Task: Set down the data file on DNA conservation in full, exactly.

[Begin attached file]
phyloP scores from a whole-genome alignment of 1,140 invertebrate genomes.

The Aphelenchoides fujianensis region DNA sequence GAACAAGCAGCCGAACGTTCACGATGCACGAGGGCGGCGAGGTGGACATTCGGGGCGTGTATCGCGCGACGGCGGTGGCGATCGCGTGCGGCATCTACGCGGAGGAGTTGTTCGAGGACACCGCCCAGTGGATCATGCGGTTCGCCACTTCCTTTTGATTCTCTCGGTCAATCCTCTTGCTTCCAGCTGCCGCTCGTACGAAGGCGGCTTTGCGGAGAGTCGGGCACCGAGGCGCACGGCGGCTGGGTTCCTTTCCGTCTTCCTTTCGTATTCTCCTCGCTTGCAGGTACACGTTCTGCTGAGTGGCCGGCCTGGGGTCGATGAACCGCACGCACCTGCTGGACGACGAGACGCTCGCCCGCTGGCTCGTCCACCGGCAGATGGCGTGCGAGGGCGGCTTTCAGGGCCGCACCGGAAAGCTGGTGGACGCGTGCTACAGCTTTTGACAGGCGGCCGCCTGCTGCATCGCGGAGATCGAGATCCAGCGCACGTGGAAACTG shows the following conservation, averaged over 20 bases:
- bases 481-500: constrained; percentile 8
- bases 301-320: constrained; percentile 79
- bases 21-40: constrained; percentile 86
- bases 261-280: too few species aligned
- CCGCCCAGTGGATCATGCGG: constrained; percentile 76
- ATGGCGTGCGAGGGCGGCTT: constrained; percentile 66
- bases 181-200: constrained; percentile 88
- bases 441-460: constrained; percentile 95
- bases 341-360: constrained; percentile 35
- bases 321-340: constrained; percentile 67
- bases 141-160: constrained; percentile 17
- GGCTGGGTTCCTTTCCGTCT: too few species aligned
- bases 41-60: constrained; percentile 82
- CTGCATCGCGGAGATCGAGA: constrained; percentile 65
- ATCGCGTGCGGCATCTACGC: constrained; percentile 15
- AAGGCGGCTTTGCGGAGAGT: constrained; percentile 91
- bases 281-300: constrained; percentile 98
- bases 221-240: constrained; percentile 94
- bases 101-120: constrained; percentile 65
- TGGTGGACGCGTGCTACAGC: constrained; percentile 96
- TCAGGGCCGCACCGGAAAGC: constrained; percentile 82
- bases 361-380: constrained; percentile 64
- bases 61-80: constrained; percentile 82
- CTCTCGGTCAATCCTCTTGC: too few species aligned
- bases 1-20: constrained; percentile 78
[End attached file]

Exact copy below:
phyloP scores from a whole-genome alignment of 1,140 invertebrate genomes.

The Aphelenchoides fujianensis region DNA sequence GAACAAGCAGCCGAACGTTCACGATGCACGAGGGCGGCGAGGTGGACATTCGGGGCGTGTATCGCGCGACGGCGGTGGCGATCGCGTGCGGCATCTACGCGGAGGAGTTGTTCGAGGACACCGCCCAGTGGATCATGCGGTTCGCCACTTCCTTTTGATTCTCTCGGTCAATCCTCTTGCTTCCAGCTGCCGCTCGTACGAAGGCGGCTTTGCGGAGAGTCGGGCACCGAGGCGCACGGCGGCTGGGTTCCTTTCCGTCTTCCTTTCGTATTCTCCTCGCTTGCAGGTACACGTTCTGCTGAGTGGCCGGCCTGGGGTCGATGAACCGCACGCACCTGCTGGACGACGAGACGCTCGCCCGCTGGCTCGTCCACCGGCAGATGGCGTGCGAGGGCGGCTTTCAGGGCCGCACCGGAAAGCTGGTGGACGCGTGCTACAGCTTTTGACAGGCGGCCGCCTGCTGCATCGCGGAGATCGAGATCCAGCGCACGTGGAAACTG shows the following conservation, averaged over 20 bases:
- bases 481-500: constrained; percentile 8
- bases 301-320: constrained; percentile 79
- bases 21-40: constrained; percentile 86
- bases 261-280: too few species aligned
- CCGCCCAGTGGATCATGCGG: constrained; percentile 76
- ATGGCGTGCGAGGGCGGCTT: constrained; percentile 66
- bases 181-200: constrained; percentile 88
- bases 441-460: constrained; percentile 95
- bases 341-360: constrained; percentile 35
- bases 321-340: constrained; percentile 67
- bases 141-160: constrained; percentile 17
- GGCTGGGTTCCTTTCCGTCT: too few species aligned
- bases 41-60: constrained; percentile 82
- CTGCATCGCGGAGATCGAGA: constrained; percentile 65
- ATCGCGTGCGGCATCTACGC: constrained; percentile 15
- AAGGCGGCTTTGCGGAGAGT: constrained; percentile 91
- bases 281-300: constrained; percentile 98
- bases 221-240: constrained; percentile 94
- bases 101-120: constrained; percentile 65
- TGGTGGACGCGTGCTACAGC: constrained; percentile 96
- TCAGGGCCGCACCGGAAAGC: constrained; percentile 82
- bases 361-380: constrained; percentile 64
- bases 61-80: constrained; percentile 82
- CTCTCGGTCAATCCTCTTGC: too few species aligned
- bases 1-20: constrained; percentile 78